Looking Back at Juneteenth from Independence Day

Reflections on Freedom While Celebrating Independence.

Looking Back at Juneteenth from Independence Day

With Independence Day soon to be celebrated in the United States, so come celebrations of freedom. 1776 was the year of American Independence, but not the year of freedom for all.

For the second time, Juneteenth is being celebrated as a National Holiday in the United States. Juneteenth, a term representing the date June 19th, is the anniversary of what is considered to be the end of slavery in the United States, despite following the Emancipation Proclamation by more than two years. It commemorates the point in 1865 when slaves in Galveston, TX were finally notified by the US Military of their freedom because their slave owners intentionally ignored the law of the land and continued to keep these humans in bondage for an additional two and half years.

Called Jubilee, Freedom Day or Emancipation Day, June 19, 1866, was the first celebration of what would become Juneteenth the following year. Since slavery has been outlawed for the equivalent of just two average lifetimes in the United States, the effects of it still linger. Overt racism, lack of diversity in media and the workplace, and discrimination targeted toward the African American community are all remnants of that time. Nearly two centuries later, systemic inequity is still so painfully prominent.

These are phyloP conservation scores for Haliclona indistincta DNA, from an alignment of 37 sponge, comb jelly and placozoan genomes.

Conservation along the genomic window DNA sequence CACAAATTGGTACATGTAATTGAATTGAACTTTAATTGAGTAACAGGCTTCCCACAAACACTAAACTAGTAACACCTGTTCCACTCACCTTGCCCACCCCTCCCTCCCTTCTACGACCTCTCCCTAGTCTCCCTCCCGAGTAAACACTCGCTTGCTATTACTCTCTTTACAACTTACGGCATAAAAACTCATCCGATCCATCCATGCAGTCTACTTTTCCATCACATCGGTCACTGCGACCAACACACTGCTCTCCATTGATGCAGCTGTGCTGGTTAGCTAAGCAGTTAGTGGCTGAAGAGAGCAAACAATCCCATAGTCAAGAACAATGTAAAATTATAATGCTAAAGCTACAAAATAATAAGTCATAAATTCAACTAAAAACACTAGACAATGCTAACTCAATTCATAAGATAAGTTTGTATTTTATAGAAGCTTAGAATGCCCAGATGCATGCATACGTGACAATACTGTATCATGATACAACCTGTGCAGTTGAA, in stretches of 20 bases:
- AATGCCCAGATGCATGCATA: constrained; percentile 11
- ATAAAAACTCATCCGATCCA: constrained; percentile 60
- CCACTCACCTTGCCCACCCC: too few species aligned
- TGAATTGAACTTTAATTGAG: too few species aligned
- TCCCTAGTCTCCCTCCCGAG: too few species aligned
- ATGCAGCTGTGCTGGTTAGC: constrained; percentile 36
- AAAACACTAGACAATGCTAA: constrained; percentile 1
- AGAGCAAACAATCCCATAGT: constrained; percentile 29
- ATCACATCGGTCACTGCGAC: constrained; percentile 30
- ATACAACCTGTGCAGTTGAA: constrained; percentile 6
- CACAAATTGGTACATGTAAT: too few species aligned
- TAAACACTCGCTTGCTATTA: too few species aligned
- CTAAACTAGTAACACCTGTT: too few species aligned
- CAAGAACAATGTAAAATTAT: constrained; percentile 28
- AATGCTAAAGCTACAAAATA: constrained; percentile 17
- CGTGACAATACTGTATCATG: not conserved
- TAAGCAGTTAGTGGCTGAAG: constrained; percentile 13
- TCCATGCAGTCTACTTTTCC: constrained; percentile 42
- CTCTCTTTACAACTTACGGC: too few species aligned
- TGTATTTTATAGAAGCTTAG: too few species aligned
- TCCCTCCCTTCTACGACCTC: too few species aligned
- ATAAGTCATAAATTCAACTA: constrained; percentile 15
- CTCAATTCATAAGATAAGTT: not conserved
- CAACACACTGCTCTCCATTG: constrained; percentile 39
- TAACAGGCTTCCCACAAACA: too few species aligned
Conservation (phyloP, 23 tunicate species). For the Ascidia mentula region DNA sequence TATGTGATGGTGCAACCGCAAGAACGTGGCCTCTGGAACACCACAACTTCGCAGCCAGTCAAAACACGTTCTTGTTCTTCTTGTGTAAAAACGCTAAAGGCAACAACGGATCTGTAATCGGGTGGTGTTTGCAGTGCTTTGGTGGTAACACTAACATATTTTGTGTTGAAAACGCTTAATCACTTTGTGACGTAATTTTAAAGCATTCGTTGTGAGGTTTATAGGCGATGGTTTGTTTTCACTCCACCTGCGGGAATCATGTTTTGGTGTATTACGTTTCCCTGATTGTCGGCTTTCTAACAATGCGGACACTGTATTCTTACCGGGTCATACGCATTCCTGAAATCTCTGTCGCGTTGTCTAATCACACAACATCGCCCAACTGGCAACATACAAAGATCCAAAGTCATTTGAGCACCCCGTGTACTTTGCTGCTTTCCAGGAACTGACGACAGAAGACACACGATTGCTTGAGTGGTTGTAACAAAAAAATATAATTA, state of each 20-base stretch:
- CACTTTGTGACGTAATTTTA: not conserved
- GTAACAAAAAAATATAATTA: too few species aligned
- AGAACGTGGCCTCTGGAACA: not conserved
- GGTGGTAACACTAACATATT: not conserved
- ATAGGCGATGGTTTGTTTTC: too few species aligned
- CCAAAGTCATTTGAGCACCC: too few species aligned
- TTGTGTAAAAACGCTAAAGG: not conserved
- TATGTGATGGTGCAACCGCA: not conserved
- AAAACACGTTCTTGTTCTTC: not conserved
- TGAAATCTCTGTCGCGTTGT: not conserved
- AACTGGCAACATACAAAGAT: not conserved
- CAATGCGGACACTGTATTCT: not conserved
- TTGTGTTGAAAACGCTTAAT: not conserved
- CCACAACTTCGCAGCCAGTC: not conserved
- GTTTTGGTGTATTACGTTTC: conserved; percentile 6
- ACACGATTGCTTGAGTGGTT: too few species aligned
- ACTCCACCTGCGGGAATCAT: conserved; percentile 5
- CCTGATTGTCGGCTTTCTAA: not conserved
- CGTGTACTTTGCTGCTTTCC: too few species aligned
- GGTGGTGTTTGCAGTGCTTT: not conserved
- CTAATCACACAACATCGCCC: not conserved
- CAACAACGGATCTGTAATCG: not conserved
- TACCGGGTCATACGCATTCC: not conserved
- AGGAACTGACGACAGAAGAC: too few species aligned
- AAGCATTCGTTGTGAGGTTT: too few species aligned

As we celebrate our country's independence during this and every July 4th holiday, we should reflect on the lingering effects of the past on our present. It is our duty as Americans and as members of the Human Race to consider the complexity of the concept of freedom in this country and to remember our collective responsibility to fight to eradicate injustice. Of course, it is acceptable to celebrate the revolutionaries who fought for this country's independence an sought to eliminate the control of tyrants, but not without the consideration of the enslaved ancestors of African Americans who continued to be subjected to tyranny and violence after the Declaration of Independence was signed. We must also acknowledge the multitudes of those from historically marginalized groups who still continue to fight for the right to enjoy the freedom that the document promises to all Americans. We are all created equal and have the inalienable right to life, liberty and the pursuit of happiness.

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